An abnormally enlarged aorta (aortic aneurysm) can tear or rupture and cause sudden cardiac death. Unfortunately, patients often show no signs or symptoms before the aorta, which carries blood from the heart to the rest of the body, fails.
A team led by investigators at Massachusetts General Hospital (MGH) recently used a type of artificial intelligence called deep learning to uncover insights into the genetic basis for variation in the aorta’s size. In addition to identifying at-risk individuals, the findings may point to new preventive and therapeutic targets.
The research (“Deep learning enables genetic analysis of the human thoracic aorta,”) published in Nature Genetics, relied on data from the UK Biobank, a study that performed multiple magnetic resonance imaging tests of the heart and aorta in more than 40,000 people.
“We trained a deep learning model to evaluate the dimensions of the ascending and descending thoracic aorta in 4.6 million cardiac magnetic resonance images from the UK Biobank,” write the investigators.
“We then conducted genome-wide association studies in 39,688 individuals, identifying 82 loci associated with ascending and 47 with descending thoracic aortic diameter, of which 14 loci overlapped. Transcriptome-wide analyses, rare-variant burden tests and human aortic single nucleus RNA sequencing prioritized genes including SVIL, which was strongly associated with descending aortic diameter.
“A polygenic score for ascending aortic diameter was associated with thoracic aortic aneurysm in 385,621 UK Biobank participants (hazard ratio = 1.43 per s.d., confidence interval 1.32–1.54, P = 3.3 × 10−20). Our results illustrate the potential for rapidly defining quantitative traits with deep learning, an approach that can be broadly applied to biomedical images.”
“There were no aortic measurements provided by the UK Biobank, and we wanted to read the aortic diameter in all of the images collected,” explains lead author James Pirruccello, MD, a cardiologist at MGH and an instructor in medicine at Harvard Medical School. “That is hard for a human to do because it would take a long time, which motivated our use of deep learning models to do this process at a large scale.”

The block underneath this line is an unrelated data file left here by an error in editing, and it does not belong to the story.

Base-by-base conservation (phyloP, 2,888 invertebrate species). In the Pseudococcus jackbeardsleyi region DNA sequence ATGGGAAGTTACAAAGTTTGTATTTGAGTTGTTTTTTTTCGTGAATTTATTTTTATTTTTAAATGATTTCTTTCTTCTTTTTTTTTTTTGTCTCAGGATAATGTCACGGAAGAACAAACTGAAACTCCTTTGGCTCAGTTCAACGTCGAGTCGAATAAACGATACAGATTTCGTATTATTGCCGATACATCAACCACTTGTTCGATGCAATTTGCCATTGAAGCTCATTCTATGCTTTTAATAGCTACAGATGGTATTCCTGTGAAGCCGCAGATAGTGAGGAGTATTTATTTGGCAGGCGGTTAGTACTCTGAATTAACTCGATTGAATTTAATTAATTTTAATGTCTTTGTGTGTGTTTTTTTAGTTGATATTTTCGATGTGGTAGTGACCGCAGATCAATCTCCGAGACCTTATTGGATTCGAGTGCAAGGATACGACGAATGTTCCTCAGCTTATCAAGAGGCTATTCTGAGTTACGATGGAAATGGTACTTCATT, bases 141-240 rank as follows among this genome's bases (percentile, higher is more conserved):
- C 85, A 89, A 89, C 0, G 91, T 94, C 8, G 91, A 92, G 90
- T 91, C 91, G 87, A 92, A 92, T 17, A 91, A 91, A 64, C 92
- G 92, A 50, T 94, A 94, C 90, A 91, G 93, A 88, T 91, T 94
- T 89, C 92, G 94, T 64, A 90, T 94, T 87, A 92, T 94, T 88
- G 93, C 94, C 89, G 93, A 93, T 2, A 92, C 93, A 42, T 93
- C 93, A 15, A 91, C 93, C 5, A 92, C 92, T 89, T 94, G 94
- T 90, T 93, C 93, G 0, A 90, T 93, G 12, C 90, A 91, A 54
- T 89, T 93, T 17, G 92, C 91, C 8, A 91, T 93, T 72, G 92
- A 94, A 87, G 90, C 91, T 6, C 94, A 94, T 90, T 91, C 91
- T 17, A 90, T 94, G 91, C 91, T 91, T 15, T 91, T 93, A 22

The researchers trained deep learning models to evaluate the dimensions of the ascending and descending sections of the aorta in 4.6 million cardiac images. They then analyzed the study participants’ genes to identify variations in 82 genetic loci linked to the diameter of the ascending aorta and 47 linked to the diameter of the descending aorta. Some of the loci were near genes with known associations with aortic disease.
“When we added up the genetic variants into what’s called a polygenic score, people with a higher score were more likely to be diagnosed with aortic aneurysm by a doctor,” says Pirruccello. “This suggests that, after further development and testing, such a score might one day be useful to help us identify people at high risk of an aneurysm. The genetic loci that we discovered also offer a useful starting point for trying to identify new drug targets for aortic enlargement.”
Pirruccello adds that the findings also provide supportive evidence that deep learning and other machine learning methods can help accelerate scientific analyses of complex biomedical data such as imaging results.